Challenger banks will sink or swim
A range of new banks launched this year with a focus on delivering services through mobile devices. This includes Atom, Starling and Monzo.
However, while banking licences have been granted for these digital challengers, for the most part their entrances into the market have been tentative thus far. For example, Monzo has launched prepaid card services linked to a mobile app, but is awaiting restrictions to be lifted on its banking licence before it can support current accounts. It is a similar situation for its competitors too, but this is likely to change next year and we will see which new lenders are successful in attracting customers.
The propositions offered by these banking upstarts are certainly intriguing, with neither the baggage of legacy technology to hold them back nor the negative reputations that have hurt some of the big names in the wake of the financial crash. But questions remain. Can they overcome the well-documented inertia among customers when it comes to switching banks? Are customers willing to trust a startup bank with their money over well established companies? Should the incumbents really be worried about an 'Uber-effect' in the retail banking sector, given that, unlike the retail sector for example, they have had lots of time to prepare for the entrance of new digital-focused competitors?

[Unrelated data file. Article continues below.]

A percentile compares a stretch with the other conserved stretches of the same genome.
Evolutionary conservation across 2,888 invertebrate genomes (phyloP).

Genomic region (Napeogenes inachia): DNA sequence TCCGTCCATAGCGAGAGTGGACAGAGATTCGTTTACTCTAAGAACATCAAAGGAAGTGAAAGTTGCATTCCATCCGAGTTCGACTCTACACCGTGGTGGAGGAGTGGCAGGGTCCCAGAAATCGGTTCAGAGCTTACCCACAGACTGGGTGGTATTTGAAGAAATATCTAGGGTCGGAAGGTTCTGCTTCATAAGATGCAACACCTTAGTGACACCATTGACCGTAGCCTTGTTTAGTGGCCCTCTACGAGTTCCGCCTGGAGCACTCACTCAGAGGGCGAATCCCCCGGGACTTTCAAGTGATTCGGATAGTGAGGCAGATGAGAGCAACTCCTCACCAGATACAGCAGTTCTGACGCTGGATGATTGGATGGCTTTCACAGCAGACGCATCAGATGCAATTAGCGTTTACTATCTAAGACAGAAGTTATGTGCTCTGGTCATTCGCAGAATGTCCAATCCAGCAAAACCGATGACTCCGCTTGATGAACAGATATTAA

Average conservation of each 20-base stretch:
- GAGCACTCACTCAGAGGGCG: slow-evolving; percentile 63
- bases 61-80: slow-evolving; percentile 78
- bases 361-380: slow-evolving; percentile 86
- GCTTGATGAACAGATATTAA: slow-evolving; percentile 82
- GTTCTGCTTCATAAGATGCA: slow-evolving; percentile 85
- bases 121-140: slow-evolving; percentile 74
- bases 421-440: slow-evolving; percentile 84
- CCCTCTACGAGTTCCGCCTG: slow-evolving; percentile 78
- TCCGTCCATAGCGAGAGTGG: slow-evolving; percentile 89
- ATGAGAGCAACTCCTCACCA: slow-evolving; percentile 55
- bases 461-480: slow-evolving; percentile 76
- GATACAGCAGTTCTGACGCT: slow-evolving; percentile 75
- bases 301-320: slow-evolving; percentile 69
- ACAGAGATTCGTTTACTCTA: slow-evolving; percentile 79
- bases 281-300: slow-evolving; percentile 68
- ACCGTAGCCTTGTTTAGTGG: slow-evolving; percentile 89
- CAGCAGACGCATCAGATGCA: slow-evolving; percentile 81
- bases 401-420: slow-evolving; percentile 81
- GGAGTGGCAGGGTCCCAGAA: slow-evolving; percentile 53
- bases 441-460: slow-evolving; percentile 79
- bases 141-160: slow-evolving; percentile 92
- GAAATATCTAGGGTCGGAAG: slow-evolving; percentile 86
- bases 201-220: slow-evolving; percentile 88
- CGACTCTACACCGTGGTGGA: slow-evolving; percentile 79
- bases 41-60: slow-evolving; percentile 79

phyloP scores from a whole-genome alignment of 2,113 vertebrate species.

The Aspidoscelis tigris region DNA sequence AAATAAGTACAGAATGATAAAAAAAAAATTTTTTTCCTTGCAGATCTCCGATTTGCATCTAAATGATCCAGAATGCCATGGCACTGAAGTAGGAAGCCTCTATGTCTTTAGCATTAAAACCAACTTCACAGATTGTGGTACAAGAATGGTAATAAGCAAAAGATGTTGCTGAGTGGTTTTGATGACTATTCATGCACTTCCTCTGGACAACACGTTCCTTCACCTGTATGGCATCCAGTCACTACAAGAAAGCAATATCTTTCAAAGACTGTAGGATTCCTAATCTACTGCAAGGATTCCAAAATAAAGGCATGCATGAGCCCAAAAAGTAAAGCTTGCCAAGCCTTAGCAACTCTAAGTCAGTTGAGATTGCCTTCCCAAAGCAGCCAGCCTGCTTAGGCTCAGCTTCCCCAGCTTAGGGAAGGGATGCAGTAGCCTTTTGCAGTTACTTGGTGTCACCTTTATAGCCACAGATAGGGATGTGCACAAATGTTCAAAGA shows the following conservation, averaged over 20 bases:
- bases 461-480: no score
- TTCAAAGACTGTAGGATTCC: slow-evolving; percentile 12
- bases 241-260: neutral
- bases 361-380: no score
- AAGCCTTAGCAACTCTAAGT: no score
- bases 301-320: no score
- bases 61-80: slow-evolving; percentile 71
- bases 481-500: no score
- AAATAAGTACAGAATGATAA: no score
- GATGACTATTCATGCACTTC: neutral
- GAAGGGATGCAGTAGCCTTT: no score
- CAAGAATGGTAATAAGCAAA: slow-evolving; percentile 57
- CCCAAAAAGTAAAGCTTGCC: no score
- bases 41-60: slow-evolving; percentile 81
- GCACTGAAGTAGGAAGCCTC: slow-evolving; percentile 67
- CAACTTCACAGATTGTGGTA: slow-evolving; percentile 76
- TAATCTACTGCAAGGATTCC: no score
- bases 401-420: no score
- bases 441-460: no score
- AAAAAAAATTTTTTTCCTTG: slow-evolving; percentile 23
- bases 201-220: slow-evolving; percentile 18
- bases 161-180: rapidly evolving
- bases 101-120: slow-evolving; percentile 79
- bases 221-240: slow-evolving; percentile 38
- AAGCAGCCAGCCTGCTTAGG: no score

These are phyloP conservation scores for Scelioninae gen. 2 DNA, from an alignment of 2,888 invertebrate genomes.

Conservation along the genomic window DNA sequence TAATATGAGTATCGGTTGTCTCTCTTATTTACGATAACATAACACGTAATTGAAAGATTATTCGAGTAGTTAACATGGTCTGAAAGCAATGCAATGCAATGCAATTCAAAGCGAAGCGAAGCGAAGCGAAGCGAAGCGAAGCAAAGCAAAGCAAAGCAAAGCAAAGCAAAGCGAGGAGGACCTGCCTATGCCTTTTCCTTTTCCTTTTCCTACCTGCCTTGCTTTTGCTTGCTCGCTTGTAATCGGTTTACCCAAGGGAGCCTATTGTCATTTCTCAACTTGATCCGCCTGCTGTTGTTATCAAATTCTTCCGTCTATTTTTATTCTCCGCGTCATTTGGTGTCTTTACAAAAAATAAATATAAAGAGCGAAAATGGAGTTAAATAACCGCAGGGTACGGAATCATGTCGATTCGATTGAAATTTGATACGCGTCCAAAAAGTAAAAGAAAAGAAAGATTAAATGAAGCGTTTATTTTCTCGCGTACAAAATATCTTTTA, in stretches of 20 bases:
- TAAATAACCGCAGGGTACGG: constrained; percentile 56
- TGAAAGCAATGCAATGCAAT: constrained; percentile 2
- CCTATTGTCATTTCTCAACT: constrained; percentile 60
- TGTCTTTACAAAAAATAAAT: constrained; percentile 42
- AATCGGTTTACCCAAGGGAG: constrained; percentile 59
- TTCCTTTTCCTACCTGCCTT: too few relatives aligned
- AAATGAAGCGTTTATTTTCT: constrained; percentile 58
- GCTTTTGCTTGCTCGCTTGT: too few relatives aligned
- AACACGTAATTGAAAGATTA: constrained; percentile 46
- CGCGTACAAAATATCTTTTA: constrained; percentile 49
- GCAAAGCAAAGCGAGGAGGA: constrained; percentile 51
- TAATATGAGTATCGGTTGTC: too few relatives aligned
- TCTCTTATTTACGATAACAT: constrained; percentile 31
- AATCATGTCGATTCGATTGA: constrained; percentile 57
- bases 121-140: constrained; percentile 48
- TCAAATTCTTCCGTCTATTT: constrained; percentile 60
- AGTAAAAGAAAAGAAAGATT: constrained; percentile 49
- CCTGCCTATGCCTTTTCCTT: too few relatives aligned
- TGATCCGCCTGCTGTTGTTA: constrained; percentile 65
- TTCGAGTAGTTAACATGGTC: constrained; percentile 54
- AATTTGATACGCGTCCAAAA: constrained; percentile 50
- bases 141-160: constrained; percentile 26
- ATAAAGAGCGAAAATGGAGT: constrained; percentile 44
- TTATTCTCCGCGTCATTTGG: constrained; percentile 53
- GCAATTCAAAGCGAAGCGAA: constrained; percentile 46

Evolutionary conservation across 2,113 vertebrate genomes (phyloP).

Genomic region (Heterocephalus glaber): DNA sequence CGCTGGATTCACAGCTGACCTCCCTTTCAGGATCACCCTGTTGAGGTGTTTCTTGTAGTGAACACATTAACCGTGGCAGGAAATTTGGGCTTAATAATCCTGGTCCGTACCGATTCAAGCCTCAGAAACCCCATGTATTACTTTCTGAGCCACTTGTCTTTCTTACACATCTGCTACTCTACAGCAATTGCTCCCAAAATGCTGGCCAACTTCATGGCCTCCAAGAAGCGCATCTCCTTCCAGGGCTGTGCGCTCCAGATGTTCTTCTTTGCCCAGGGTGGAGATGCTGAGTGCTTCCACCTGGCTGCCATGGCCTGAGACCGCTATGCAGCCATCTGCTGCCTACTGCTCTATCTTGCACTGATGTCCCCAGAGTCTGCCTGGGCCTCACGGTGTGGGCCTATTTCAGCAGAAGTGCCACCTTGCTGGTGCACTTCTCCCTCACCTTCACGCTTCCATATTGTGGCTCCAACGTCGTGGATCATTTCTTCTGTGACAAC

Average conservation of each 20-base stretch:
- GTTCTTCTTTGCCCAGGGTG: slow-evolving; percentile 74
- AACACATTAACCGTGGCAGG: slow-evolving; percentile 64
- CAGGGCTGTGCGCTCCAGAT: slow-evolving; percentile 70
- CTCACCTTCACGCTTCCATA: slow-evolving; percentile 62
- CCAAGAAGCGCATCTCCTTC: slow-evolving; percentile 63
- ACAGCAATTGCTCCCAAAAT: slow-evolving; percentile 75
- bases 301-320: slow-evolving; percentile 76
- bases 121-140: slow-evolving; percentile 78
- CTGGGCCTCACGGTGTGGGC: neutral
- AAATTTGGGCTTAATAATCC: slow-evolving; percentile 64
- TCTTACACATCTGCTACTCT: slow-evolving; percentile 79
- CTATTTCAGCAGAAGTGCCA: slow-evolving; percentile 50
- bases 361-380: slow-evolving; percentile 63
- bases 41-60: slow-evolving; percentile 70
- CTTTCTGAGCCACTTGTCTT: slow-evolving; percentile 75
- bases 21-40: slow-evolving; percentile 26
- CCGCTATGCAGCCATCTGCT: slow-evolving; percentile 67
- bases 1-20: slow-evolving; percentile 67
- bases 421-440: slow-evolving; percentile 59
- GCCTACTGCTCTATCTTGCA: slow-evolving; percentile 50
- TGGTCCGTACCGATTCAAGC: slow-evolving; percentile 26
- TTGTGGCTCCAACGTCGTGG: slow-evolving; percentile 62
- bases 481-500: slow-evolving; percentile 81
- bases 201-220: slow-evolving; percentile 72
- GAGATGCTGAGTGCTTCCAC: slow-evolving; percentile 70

It is likely that the answers to some of these questions will become clearer next year. In addition, it will also be interesting to see whether any of the Big Four UK banks will move to acquire digital challenger banks, just as French banking giant Groupe BCPE acquired Fidor earlier this year.
For the rest of the sector, the emergence of these new banks will place ever more emphasis on providing modern and reliable digital services to customers, at the same time as managing costs.
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